# Tag Info

58

Preamble This is a very good question, because answering it will make it very clear what immutability means, both in general and in the context of Associations. General A few general words on immutability Associations are immutable data structures. This means that they carry no state, and a copy of an Association is another completely independent Association....

32

I believe Increment (more accurately PreIncrement as george2079 noted) is essentially this: SetAttributes[inc, HoldFirst] inc[a_] := a = (a + 1) This exhibits the same behavior, e.g. f[] := (Print[#]; #) &@RandomInteger[{1, 3}] v = {0, 0, 0}; inc @ v[[f[]]]; 2 1 Here f[] is evaluated twice because parameter a is used twice within Set. On the ...

30

I hesitate to add anything after @Leonid's comprehensive answer, but I'd like to point out that an easy way to achieve the stated goal is to define f like this: f[x_] := <| x, "isFirstValueTrue" -> x@"firstValue" |> ... which yields the desired result when mapped across the associations in x: f /@ x (* { <|"firstValue" -> True, "...

21

Update: Version 10 built-in function Values does value extraction conveniently for rules appearing in lists of arbitrary lengths and depths: {{x1, y1}, {x2, y2}} = Values[Solve[y^2 == 13 x + 17 && y == 193 x + 29, {x, y}]] (* {{(-11181-Sqrt[2242057])/74498,1/386 (13-Sqrt[2242057])}, {(-11181+Sqrt[2242057])/74498,1/386 (13+Sqrt[2242057])}} *) ...

21

You asked for a general explanation instead of just focusing on specific application examples, so here it goes ... The concepts of "pass by reference" and "pass by value" that you may know from languages like C do not apply very well to Mathematica. Do not try to think in this framework. The right question is not "how to pass by ...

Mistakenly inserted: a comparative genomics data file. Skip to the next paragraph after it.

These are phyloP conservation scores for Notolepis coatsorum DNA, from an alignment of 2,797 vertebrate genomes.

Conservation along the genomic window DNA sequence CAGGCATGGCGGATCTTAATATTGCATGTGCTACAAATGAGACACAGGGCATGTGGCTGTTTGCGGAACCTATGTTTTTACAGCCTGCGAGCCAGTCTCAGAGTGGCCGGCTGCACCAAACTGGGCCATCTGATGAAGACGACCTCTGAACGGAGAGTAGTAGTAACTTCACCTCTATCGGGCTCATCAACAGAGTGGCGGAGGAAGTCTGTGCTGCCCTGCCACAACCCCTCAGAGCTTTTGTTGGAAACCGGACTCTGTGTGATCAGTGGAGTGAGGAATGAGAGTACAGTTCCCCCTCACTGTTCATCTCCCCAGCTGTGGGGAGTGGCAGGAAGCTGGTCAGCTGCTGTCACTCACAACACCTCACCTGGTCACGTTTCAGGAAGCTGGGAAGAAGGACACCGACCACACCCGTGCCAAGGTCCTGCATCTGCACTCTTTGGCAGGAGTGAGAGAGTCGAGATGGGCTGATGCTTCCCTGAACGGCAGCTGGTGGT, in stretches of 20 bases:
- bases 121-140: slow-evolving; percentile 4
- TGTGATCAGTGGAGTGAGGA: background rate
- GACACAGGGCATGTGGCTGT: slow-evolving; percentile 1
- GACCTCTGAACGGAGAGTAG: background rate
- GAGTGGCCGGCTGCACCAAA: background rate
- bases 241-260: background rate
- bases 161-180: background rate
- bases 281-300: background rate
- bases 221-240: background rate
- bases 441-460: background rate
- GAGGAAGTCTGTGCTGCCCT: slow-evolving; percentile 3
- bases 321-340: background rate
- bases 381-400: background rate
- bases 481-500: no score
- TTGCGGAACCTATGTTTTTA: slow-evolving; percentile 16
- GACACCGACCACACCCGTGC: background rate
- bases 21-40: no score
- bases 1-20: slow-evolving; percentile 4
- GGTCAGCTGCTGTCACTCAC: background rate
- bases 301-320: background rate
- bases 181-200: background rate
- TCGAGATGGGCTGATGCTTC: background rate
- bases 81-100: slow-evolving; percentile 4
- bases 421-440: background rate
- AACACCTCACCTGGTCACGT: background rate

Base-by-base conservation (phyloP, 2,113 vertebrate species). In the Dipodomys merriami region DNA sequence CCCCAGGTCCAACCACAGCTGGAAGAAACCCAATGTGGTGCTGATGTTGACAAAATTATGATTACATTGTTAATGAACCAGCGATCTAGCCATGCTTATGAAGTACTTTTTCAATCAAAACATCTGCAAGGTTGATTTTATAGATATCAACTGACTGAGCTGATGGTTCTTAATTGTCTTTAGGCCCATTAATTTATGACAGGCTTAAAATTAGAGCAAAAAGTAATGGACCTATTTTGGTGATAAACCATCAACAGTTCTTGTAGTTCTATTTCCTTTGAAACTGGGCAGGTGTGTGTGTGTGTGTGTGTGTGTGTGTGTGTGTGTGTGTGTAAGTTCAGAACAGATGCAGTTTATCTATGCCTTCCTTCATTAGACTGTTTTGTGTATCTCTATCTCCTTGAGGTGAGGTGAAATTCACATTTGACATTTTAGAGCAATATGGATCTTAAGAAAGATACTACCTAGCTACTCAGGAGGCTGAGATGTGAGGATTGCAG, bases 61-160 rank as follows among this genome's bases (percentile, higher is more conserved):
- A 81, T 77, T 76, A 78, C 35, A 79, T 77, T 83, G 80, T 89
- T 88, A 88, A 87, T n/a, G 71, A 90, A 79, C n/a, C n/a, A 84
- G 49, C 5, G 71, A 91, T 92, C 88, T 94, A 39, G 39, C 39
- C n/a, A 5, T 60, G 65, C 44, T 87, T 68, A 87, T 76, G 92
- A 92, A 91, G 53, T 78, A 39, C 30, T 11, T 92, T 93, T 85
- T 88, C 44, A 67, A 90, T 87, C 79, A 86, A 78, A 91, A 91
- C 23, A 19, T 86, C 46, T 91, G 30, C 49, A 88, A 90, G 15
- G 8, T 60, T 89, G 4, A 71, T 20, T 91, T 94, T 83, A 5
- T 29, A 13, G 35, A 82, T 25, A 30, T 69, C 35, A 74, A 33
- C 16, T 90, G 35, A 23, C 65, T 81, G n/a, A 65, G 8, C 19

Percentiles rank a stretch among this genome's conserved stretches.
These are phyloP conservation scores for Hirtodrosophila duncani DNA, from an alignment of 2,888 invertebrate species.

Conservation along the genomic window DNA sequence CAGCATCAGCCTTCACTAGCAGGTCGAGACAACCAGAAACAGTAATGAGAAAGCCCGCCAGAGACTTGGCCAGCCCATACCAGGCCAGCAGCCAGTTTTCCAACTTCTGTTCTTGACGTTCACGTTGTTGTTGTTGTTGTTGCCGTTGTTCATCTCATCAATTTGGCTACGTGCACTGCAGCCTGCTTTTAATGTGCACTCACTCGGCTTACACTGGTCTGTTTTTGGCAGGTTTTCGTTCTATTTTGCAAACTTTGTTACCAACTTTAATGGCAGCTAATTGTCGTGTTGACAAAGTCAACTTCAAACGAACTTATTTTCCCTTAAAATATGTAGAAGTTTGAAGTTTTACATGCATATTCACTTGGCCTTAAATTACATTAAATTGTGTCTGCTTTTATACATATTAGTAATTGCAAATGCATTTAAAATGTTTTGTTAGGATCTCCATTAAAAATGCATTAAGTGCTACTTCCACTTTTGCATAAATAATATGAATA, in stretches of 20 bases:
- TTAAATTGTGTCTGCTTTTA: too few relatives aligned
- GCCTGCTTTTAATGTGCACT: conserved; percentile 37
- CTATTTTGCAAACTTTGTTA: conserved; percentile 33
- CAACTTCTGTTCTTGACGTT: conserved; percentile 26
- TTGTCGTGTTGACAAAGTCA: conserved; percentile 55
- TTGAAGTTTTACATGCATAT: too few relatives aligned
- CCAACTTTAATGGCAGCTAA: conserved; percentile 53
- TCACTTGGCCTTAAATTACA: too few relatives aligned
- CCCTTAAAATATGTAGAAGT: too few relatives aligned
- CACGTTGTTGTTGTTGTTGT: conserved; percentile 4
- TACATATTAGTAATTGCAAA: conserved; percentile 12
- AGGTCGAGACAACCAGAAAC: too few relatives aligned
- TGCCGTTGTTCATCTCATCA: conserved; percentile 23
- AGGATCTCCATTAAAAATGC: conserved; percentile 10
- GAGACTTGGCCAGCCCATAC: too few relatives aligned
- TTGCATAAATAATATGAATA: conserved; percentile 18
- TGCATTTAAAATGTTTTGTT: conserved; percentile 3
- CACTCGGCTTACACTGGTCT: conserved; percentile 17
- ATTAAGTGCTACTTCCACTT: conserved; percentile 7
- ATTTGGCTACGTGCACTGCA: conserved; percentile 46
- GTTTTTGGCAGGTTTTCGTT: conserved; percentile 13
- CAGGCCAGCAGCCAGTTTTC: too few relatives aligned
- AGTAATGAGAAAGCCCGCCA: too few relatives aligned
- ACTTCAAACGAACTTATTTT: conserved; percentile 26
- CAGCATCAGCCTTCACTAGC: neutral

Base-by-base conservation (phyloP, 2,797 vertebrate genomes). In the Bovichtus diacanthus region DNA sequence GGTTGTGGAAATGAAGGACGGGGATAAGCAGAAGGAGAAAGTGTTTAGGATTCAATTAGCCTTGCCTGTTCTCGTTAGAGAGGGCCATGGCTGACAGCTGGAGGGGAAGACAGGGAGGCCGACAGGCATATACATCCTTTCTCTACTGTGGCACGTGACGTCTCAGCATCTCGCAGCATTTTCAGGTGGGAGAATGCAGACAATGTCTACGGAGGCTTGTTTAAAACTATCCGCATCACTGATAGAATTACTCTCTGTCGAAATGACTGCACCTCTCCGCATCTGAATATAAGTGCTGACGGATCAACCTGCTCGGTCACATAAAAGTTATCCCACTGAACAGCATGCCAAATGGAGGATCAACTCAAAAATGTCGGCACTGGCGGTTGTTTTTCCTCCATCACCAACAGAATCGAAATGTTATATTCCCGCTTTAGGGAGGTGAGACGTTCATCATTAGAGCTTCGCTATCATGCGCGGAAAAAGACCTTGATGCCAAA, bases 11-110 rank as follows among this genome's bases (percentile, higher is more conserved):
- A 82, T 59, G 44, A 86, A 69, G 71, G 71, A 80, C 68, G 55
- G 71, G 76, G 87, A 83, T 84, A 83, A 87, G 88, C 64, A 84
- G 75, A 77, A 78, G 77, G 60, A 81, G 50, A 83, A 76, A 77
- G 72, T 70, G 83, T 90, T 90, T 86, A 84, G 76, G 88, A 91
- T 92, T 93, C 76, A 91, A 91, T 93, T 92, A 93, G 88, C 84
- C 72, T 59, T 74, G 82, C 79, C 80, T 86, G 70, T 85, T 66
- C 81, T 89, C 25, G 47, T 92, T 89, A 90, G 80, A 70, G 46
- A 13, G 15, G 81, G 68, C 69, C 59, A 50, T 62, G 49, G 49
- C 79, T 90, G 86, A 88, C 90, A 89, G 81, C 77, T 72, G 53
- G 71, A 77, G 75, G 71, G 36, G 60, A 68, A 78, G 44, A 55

20

Try for example SetAttributes[def, HoldAll] def[s_Symbol, v_] := Function[Null, s[x_] := #, HoldFirst][v] Unnamed functions just don't care :) Other alternatives that should also work (but I would use the previous approach) def[s_Symbol, v_] := Identity[SetDelayed][HoldPattern@s[x_], v]; def[s_Symbol, v_] := Unevaluated[s[x_] := "Hello"] /. "Hello" -> ...

18

General considerations To my mind, the only robust way to do this is to build some custom object model in Mathematica, and in particular to restrict the way values can be changed to some well-defined route you can control. Because, as it follows from one of the discussions you linked to, there seems to be no reliable way to intercept arbitrary value changes ...

16

The behaviour you observed is completely independent of NumericQ. It could also be seen with a function foo which has the initial definition foo[_]=False. Example 1: Initially you define NumerixQ[x]=True, which tells Mathematica that whenever it evaluates the expression NumericQ[x], it should evaluate to True. Since for symbols, it is pre-defined to return ...

15

The reason is that AppendTo and PrependTo actually replace the whole list with a new one, rather than only changing a single element. In that sense, they are not really "in-place". They are in-place in the sense that the result gets assigned back to the same variable. You can see using Trace, that AppendTo and PrependTo in fact expand: bar[1]={4,3,2,1}; ...

14